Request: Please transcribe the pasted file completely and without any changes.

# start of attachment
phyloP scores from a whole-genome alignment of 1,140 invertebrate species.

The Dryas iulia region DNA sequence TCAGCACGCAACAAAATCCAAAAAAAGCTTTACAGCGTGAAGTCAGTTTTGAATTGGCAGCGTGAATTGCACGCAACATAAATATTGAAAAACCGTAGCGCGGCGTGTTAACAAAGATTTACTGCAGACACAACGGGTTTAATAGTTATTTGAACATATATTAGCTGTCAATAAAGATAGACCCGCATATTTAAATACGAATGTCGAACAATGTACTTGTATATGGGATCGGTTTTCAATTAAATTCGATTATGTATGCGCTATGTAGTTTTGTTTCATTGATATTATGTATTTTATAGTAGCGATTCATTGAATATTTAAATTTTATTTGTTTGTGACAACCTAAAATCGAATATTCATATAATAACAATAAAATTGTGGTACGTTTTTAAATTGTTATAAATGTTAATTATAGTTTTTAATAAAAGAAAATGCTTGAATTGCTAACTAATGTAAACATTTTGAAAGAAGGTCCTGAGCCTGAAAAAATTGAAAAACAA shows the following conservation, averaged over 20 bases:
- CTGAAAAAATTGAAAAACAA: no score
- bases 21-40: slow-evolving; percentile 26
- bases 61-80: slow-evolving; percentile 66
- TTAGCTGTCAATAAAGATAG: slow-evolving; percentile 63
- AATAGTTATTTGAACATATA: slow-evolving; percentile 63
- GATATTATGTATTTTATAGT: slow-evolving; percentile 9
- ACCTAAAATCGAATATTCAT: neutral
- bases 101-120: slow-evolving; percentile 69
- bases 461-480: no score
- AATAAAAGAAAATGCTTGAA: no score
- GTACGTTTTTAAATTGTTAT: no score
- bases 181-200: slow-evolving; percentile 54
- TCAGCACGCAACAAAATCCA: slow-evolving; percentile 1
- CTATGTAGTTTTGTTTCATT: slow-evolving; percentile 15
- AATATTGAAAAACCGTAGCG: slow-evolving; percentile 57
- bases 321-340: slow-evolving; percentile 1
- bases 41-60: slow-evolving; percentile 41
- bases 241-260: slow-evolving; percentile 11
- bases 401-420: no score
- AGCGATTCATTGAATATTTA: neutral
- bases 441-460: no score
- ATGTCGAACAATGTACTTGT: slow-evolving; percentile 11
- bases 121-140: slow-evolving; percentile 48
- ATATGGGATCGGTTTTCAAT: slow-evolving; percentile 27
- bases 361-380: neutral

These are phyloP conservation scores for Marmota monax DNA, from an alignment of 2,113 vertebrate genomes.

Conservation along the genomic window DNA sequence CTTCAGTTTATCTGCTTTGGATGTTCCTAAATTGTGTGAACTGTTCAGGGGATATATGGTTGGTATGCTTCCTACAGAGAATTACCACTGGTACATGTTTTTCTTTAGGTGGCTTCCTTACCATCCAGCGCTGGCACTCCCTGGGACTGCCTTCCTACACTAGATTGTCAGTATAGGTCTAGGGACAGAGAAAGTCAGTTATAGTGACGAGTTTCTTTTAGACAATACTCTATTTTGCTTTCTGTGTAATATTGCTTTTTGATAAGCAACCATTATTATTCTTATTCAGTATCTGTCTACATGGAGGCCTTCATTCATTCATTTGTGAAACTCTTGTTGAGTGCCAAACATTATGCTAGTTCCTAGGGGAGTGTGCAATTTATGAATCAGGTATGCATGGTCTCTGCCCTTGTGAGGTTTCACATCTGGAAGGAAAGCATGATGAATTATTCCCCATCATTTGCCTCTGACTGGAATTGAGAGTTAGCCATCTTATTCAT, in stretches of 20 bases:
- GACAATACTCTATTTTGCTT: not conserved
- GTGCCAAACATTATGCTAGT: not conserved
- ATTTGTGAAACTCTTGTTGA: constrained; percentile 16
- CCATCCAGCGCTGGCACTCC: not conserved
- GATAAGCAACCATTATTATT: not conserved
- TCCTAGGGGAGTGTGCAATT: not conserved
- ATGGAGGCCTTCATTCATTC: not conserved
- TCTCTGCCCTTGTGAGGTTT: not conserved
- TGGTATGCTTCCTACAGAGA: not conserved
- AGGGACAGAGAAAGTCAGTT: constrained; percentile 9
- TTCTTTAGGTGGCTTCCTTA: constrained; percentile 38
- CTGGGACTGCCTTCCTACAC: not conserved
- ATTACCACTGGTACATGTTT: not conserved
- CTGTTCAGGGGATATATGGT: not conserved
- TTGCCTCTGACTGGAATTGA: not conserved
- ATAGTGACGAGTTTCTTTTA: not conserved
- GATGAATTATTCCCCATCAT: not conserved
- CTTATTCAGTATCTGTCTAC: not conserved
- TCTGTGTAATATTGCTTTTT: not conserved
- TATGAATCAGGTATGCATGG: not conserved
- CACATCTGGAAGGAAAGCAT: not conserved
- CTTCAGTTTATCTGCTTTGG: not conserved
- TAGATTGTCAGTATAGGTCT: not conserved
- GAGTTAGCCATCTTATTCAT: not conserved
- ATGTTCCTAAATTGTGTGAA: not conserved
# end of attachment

phyloP scores from a whole-genome alignment of 1,140 invertebrate species.

The Dryas iulia region DNA sequence TCAGCACGCAACAAAATCCAAAAAAAGCTTTACAGCGTGAAGTCAGTTTTGAATTGGCAGCGTGAATTGCACGCAACATAAATATTGAAAAACCGTAGCGCGGCGTGTTAACAAAGATTTACTGCAGACACAACGGGTTTAATAGTTATTTGAACATATATTAGCTGTCAATAAAGATAGACCCGCATATTTAAATACGAATGTCGAACAATGTACTTGTATATGGGATCGGTTTTCAATTAAATTCGATTATGTATGCGCTATGTAGTTTTGTTTCATTGATATTATGTATTTTATAGTAGCGATTCATTGAATATTTAAATTTTATTTGTTTGTGACAACCTAAAATCGAATATTCATATAATAACAATAAAATTGTGGTACGTTTTTAAATTGTTATAAATGTTAATTATAGTTTTTAATAAAAGAAAATGCTTGAATTGCTAACTAATGTAAACATTTTGAAAGAAGGTCCTGAGCCTGAAAAAATTGAAAAACAA shows the following conservation, averaged over 20 bases:
- CTGAAAAAATTGAAAAACAA: no score
- bases 21-40: slow-evolving; percentile 26
- bases 61-80: slow-evolving; percentile 66
- TTAGCTGTCAATAAAGATAG: slow-evolving; percentile 63
- AATAGTTATTTGAACATATA: slow-evolving; percentile 63
- GATATTATGTATTTTATAGT: slow-evolving; percentile 9
- ACCTAAAATCGAATATTCAT: neutral
- bases 101-120: slow-evolving; percentile 69
- bases 461-480: no score
- AATAAAAGAAAATGCTTGAA: no score
- GTACGTTTTTAAATTGTTAT: no score
- bases 181-200: slow-evolving; percentile 54
- TCAGCACGCAACAAAATCCA: slow-evolving; percentile 1
- CTATGTAGTTTTGTTTCATT: slow-evolving; percentile 15
- AATATTGAAAAACCGTAGCG: slow-evolving; percentile 57
- bases 321-340: slow-evolving; percentile 1
- bases 41-60: slow-evolving; percentile 41
- bases 241-260: slow-evolving; percentile 11
- bases 401-420: no score
- AGCGATTCATTGAATATTTA: neutral
- bases 441-460: no score
- ATGTCGAACAATGTACTTGT: slow-evolving; percentile 11
- bases 121-140: slow-evolving; percentile 48
- ATATGGGATCGGTTTTCAAT: slow-evolving; percentile 27
- bases 361-380: neutral

These are phyloP conservation scores for Marmota monax DNA, from an alignment of 2,113 vertebrate genomes.

Conservation along the genomic window DNA sequence CTTCAGTTTATCTGCTTTGGATGTTCCTAAATTGTGTGAACTGTTCAGGGGATATATGGTTGGTATGCTTCCTACAGAGAATTACCACTGGTACATGTTTTTCTTTAGGTGGCTTCCTTACCATCCAGCGCTGGCACTCCCTGGGACTGCCTTCCTACACTAGATTGTCAGTATAGGTCTAGGGACAGAGAAAGTCAGTTATAGTGACGAGTTTCTTTTAGACAATACTCTATTTTGCTTTCTGTGTAATATTGCTTTTTGATAAGCAACCATTATTATTCTTATTCAGTATCTGTCTACATGGAGGCCTTCATTCATTCATTTGTGAAACTCTTGTTGAGTGCCAAACATTATGCTAGTTCCTAGGGGAGTGTGCAATTTATGAATCAGGTATGCATGGTCTCTGCCCTTGTGAGGTTTCACATCTGGAAGGAAAGCATGATGAATTATTCCCCATCATTTGCCTCTGACTGGAATTGAGAGTTAGCCATCTTATTCAT, in stretches of 20 bases:
- GACAATACTCTATTTTGCTT: not conserved
- GTGCCAAACATTATGCTAGT: not conserved
- ATTTGTGAAACTCTTGTTGA: constrained; percentile 16
- CCATCCAGCGCTGGCACTCC: not conserved
- GATAAGCAACCATTATTATT: not conserved
- TCCTAGGGGAGTGTGCAATT: not conserved
- ATGGAGGCCTTCATTCATTC: not conserved
- TCTCTGCCCTTGTGAGGTTT: not conserved
- TGGTATGCTTCCTACAGAGA: not conserved
- AGGGACAGAGAAAGTCAGTT: constrained; percentile 9
- TTCTTTAGGTGGCTTCCTTA: constrained; percentile 38
- CTGGGACTGCCTTCCTACAC: not conserved
- ATTACCACTGGTACATGTTT: not conserved
- CTGTTCAGGGGATATATGGT: not conserved
- TTGCCTCTGACTGGAATTGA: not conserved
- ATAGTGACGAGTTTCTTTTA: not conserved
- GATGAATTATTCCCCATCAT: not conserved
- CTTATTCAGTATCTGTCTAC: not conserved
- TCTGTGTAATATTGCTTTTT: not conserved
- TATGAATCAGGTATGCATGG: not conserved
- CACATCTGGAAGGAAAGCAT: not conserved
- CTTCAGTTTATCTGCTTTGG: not conserved
- TAGATTGTCAGTATAGGTCT: not conserved
- GAGTTAGCCATCTTATTCAT: not conserved
- ATGTTCCTAAATTGTGTGAA: not conserved